Lynne: You used to be a journalist, a very different style of writing. What made you decide to make the move to fiction?
Jo: One thing journalism taught me is hook the reader with the first few lines. And even when you’re writing facts, like in newspapers or speeches, you are still telling a story if you’re a decent writer. But my head has always been in ‘what if’ mode. I imagine bonkers scenarios all the time, so it was inevitable I’d move into fiction writing, even if I’d never been lucky enough to get published.
Lynne: Are you the kind of writer who has been creating stories as long as you can remember, or did you come to it later?
Jo: As long as I can remember. I used to write boarding school stories and mysteries and poems and song lyrics, scrawled in copy books in the worst handwriting you can imagine. But I didn’t think I could make it a job, so I studied politics in Trinity College and went to work first in journalism, then in Leinster House (Irish parliament) where I wrote speeches and legislation and so on. I didn’t write my first novel until 2014 and that was published in 2015. I became a full-time writer in 2016.
Lynne: And now you’ve moved again – into script writing; you’ve even developed a series for TV. How did that happen? How is this kind of storytelling different from straightforward narrative fiction?
Jo: I wrote my first TV show for the Irish TV station RTE in 2018, a murder mystery which was also quite political. I was very lucky, the drama commissioner there at the time had been recommended my novels by another screenwriter and she liked my style of writing. Since then, I’ve co-written three seasons of Harry Wild, starring Jane Seymour, and I’ve also written for the Jane Austen period drama Sanditon, on PBS Masterpiece.
Storytelling for screen is a very different discipline. It’s show, don’t tell, whereas in novels you can have a lot more internal monologue. And it’s also a much more collaborative effort. My novels are just me. My scripts are me and my co-writer, my producers, my director, the actors, the locations manager, the budget office and most important of all, the networks. There can be no ego in TV. Just hard, hard work.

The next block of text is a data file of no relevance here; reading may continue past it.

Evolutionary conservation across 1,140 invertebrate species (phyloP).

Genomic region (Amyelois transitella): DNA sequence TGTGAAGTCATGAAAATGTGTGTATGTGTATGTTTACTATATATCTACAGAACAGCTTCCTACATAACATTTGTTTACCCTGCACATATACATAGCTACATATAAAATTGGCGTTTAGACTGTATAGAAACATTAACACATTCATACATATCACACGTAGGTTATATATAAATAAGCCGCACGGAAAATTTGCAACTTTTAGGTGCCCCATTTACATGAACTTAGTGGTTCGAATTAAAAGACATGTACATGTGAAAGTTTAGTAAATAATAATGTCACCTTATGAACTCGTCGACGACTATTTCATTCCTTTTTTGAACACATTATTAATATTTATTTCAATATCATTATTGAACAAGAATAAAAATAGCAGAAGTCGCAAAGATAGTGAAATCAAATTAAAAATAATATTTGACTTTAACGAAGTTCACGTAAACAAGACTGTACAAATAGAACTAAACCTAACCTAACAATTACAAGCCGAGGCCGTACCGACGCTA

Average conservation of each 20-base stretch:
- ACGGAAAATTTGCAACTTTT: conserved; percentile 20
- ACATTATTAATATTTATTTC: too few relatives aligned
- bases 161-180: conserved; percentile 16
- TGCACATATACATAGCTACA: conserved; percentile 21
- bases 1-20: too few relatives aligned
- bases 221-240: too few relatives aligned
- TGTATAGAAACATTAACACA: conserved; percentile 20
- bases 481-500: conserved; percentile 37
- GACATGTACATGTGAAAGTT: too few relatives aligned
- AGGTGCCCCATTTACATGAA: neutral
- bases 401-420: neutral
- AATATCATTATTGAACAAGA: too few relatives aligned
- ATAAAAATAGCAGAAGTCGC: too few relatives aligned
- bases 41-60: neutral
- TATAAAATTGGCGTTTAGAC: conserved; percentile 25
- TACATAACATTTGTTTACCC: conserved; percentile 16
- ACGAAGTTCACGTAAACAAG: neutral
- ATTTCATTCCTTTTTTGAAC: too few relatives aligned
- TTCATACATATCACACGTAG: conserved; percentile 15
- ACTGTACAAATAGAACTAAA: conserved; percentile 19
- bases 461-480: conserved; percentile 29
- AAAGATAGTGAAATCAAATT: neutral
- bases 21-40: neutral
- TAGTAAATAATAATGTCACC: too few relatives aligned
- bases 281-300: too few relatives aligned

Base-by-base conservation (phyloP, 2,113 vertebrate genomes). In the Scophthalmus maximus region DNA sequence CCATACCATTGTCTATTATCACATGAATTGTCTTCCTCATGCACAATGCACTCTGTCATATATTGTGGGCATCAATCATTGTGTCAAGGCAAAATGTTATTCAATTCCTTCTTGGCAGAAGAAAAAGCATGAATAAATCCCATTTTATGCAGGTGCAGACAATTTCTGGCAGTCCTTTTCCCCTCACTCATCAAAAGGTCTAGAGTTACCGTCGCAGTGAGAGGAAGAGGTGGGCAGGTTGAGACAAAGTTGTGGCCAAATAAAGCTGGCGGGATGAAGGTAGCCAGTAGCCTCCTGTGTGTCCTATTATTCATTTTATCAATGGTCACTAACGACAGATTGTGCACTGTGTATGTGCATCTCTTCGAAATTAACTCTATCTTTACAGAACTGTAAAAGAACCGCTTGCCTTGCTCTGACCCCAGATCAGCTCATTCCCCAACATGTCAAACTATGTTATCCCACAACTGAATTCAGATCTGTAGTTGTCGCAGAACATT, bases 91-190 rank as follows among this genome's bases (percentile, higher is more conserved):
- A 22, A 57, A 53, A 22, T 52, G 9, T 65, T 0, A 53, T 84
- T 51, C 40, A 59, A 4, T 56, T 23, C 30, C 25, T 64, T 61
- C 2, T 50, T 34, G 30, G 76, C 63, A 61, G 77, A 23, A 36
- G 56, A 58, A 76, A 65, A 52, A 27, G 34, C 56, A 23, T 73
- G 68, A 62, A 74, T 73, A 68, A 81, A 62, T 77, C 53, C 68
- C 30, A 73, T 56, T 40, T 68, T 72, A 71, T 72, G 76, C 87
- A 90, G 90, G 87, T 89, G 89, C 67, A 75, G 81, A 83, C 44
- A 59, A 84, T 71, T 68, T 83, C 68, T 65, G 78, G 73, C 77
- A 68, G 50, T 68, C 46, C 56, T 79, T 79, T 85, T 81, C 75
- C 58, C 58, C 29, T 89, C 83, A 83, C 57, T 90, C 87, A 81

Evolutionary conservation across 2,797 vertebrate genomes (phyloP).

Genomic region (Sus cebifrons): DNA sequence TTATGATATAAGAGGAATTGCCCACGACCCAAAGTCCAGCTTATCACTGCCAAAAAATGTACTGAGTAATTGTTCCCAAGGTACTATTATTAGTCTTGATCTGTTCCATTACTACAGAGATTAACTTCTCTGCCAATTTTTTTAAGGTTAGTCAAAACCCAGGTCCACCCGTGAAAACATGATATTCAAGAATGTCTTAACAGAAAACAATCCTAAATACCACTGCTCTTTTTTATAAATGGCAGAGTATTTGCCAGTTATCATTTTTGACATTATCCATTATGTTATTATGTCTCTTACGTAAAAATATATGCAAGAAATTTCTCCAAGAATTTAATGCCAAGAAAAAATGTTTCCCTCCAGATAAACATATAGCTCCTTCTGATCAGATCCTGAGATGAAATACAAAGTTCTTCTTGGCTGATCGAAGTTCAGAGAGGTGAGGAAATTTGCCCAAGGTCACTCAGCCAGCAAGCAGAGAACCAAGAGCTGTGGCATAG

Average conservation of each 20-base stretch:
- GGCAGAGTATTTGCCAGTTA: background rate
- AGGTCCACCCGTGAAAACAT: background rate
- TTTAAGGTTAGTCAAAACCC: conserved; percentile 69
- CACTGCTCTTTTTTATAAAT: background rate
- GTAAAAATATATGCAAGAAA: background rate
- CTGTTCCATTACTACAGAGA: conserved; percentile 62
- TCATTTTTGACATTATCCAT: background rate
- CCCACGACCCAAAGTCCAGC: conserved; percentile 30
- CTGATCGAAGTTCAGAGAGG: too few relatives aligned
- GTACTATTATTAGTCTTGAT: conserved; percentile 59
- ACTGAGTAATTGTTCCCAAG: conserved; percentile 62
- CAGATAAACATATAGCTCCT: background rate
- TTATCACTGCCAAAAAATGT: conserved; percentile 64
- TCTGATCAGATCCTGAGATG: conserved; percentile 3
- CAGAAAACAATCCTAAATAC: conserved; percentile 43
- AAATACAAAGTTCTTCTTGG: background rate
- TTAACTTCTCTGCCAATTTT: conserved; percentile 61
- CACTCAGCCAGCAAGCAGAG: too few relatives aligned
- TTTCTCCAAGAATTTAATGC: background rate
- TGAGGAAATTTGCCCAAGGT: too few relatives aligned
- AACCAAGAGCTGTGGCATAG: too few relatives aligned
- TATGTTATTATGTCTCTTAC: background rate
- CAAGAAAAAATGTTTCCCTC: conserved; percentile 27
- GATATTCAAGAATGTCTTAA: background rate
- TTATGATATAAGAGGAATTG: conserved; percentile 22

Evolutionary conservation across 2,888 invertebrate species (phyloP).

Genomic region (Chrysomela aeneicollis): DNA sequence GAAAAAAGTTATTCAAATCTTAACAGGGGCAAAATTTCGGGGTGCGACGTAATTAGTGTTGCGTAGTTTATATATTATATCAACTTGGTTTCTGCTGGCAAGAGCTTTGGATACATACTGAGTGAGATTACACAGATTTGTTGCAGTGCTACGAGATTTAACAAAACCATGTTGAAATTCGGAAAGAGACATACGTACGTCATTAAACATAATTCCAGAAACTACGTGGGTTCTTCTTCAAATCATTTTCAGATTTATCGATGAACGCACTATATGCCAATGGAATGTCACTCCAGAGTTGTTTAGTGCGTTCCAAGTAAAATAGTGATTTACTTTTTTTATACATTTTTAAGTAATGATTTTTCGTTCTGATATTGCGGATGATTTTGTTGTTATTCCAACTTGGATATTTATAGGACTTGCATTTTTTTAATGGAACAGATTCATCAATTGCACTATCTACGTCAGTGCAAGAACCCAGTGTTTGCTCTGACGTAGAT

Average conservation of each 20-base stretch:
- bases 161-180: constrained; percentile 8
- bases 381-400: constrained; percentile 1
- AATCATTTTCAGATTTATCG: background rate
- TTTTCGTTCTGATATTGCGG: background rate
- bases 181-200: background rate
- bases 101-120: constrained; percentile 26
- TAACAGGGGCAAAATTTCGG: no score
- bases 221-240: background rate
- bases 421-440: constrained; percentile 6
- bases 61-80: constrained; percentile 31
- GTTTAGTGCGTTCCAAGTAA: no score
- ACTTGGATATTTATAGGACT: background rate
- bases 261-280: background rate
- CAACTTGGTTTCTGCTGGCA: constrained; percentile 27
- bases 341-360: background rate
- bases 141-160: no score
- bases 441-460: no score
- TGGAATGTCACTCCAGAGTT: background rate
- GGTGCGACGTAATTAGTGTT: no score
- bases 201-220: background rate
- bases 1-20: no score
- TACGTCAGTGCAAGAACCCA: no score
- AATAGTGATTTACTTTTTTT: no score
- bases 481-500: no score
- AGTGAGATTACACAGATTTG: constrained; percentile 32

Lynne: Even your novels show different approaches to crime fiction: a police procedural series, followed by a generous handful of standalones, including your latest, Don’t Look Back. Was it a deliberate decision to change tack, or did something spark the standalones? In fact – what does strike that initial spark for you when a new novel begins to form in your mind?
Jo: It has to be something that grabs my attention, whether it’s a plot that’s landed in my head, or a place I’ve visited, or a character I can’t shake. As regards how and when I choose to write the series or standalone, some of that is an industry matter. Standalones sell better. I like writing both, but to be a writer today and to make it work financially, sometimes you have to come at it with your business head on.
Lynne: What is the Jo Spain method of writing? Do you make timelines and spider charts and character sketches, and plan everything out? Or are you the kind of writer who enjoys finding out what happens as you go along?
Jo: I’m a one-laptop woman. I have no charts or FBI type case-boards (I have no room, my kids expand to fill the space). Most of my writing is done in my head before I even sit down with the empty Word or Final Draft document. But I do plan. For a novel, I’ll write a loose outline, maybe five or six pages. That’s never the final version, I add a lot as I go along but it is the general gist of the plot.